Let’s not sacrifice our humanity to live a little bit longer.
COVID-19 has already left its mark on our world.
It’s demolished economies, closed borders, and caused us to live in a state of perpetual fear.
Although several other pandemics have occurred in the past 100 years, the impacts of COVID-19 are unprecedented in recent history. With virtually the entire world on lockdown, we are glued to our televisions and newsfeeds, consuming all the information we can about the progress of the virus.
Without a doubt, we have a shared enemy, and battling this enemy requires sacrifice. But, should there be a limit to our sacrifice? Could measures to protect us from the virus ever go too far?
In our current state of panic, how many of us can think clearly about what to do next if things get worse?
In our efforts to quell the virus and save ourselves and the ones we love, what might we lose?
Sustained fear is a dangerous thing
Fear is a natural response to a threat. But, when that threat lingers, like with COVID-19, we can quickly become overwhelmed by our fear.
In this altered state, what might we do to keep ourselves and our loved ones safe? What lengths might we go to to boost our chances of survival?
In Italy, where the virus has hit particularly hard, infected people have been quickly moved to isolation where many have died separated from everyone they love. Just imagine, dying scared and alone, with nothing and no one to give you comfort. Imagine, too, knowing that this is how someone you love will spend their last moments on this earth. Either scenario is a nightmare.
Funerals, too, have changed. They have become quick and small, a stark contrast to the norm. Only a handful of people are allowed to attend, with the priest uttering only a few words of comfort. The dead are too many and the fear of more infection is too high.
Without a doubt, grieving is a very personal experience. But when traditions and basic expectations are not met, this can make an already heartbreaking situation impossible to handle.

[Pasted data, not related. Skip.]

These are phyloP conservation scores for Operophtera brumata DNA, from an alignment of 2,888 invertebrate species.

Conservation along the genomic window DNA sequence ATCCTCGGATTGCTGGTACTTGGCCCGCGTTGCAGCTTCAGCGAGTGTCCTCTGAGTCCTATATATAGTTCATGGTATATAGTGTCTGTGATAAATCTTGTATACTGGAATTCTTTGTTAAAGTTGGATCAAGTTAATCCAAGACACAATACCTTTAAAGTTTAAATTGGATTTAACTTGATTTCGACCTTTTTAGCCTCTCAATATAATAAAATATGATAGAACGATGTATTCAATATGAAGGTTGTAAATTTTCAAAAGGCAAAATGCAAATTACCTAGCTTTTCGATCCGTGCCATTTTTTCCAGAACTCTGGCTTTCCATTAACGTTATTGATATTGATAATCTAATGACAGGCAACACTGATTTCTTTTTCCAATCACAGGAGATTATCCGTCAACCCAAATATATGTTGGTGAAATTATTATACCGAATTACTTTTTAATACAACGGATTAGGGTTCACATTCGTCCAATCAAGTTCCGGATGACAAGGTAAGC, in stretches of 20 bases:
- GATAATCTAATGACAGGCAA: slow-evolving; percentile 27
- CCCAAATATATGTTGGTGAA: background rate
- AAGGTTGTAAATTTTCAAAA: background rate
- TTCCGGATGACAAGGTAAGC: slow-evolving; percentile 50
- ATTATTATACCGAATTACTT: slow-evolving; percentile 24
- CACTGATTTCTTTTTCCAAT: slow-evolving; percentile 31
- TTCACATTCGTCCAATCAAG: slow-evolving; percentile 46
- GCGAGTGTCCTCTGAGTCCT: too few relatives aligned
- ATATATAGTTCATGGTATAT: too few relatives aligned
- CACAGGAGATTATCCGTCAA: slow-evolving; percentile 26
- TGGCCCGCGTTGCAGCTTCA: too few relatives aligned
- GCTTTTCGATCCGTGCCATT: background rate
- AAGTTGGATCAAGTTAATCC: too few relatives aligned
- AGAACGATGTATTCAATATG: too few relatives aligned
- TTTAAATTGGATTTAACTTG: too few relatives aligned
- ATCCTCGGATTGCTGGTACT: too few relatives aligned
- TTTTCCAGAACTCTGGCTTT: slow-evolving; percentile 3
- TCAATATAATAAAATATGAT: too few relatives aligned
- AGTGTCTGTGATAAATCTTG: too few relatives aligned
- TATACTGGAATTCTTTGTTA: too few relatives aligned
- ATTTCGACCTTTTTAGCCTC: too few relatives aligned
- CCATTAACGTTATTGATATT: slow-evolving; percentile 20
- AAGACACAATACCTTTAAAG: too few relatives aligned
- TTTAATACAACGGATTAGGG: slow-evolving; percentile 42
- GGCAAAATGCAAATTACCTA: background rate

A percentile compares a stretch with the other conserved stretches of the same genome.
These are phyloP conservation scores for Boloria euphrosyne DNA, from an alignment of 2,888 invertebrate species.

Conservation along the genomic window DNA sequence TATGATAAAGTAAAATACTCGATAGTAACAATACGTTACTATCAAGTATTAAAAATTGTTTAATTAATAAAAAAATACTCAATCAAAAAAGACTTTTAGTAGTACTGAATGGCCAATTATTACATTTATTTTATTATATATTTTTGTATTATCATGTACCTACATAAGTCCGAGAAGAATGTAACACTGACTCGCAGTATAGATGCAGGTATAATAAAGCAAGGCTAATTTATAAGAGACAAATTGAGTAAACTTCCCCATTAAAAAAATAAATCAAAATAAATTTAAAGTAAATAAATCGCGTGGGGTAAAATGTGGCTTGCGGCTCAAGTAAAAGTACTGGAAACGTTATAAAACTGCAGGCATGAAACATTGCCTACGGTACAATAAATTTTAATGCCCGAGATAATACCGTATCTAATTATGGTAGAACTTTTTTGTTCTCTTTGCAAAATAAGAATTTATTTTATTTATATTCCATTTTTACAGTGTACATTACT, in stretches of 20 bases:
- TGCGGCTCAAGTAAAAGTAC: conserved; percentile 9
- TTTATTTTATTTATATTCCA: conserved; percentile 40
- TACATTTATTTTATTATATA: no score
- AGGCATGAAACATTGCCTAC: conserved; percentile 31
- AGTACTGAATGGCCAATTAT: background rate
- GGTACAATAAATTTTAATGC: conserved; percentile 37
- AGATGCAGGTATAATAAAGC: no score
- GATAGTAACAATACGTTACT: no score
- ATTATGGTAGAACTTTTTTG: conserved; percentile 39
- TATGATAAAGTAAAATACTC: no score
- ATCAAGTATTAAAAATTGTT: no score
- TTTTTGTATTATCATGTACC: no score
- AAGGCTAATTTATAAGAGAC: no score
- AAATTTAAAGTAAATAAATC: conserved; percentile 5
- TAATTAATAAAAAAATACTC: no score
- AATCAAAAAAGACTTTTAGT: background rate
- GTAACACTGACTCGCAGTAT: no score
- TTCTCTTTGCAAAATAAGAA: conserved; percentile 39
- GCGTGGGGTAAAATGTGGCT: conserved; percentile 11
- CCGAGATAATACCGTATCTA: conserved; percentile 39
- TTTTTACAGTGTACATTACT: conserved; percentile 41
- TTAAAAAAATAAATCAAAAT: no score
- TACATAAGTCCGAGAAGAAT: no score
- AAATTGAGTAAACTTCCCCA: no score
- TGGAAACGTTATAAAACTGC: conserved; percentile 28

It’s hard to imagine what these people must be feeling. I can say words like sadness, helplessness, and terror but they don’t really capture the experience, do they?
Well, what else could they do? you ask. With such a high death rate, aren’t these measures necessary?
Of course, there is an element of practicality here. There aren’t enough beds and medical supplies, not enough doctors, and too many new cases day after day. Something has to be done, and limiting people’s contact with each other is a key piece to decreasing the number of new cases and the number of deaths.
But, at some point we must ask, do the ends justify the means?
In our current state of panic, how many of us are capable of effectively answering this question? The fact is, our drive to protect the people we love and ourselves is immense. With all our fears running wild, this will only stoke the fires of this drive. Our fear of losing those we love might cause us to lose focus on anything but survival, which might then cause us to welcome any measure to decrease the risk of infection.
It’s all too easy to look the other way, to allow terrible things to happen to other people, when we think it will provide some measure of safety to ourselves and those we love. I think we must remember this bias as we move forward.
Is death the worst thing that can happen to us?
If you had to decide whether to torture some people to prolong the life of many others, what would you do?
Isn’t this very situation going on in Italy, right now? Isn’t that torture? Having your mother, partner, or son ripped from your arms, knowing they will die scared and alone. How could that not be torture for you?
And what about the person who is dying? Imagine how it would feel to watch in terror as your symptoms quickly worsen, with not a single loved one to give you any comfort. How could that not be torture for them?
As we ramp up our strategy for mitigating the spread of this illness, these are real scenarios we should keep in mind. This isn’t a fantasy. This isn’t an exercise. This is happening right now.
We know from the past that we are easily manipulated by fear. Nazi Germany is an obvious example. Hitler used people’s fear of economic ruin, communism, and labor unions to rise to power. Ultimately, this resulted in World War II and more than 70 million deaths.
How might our fear of COVID-19 blind us to the very real negative consequences of limiting our freedoms?
We should not take our fears or this question lightly.
Even while we fear for the safety of our loved ones, we must find a way to balance that fear with the understanding that unchecked fear can cause untold suffering. Our fear can easily backfire on us.
So, as COVID-19 continues to sweep over our world, remember that we all need to actively try to keep cool heads. Let’s not make decisions we will ultimately regret.
Thanks for reading!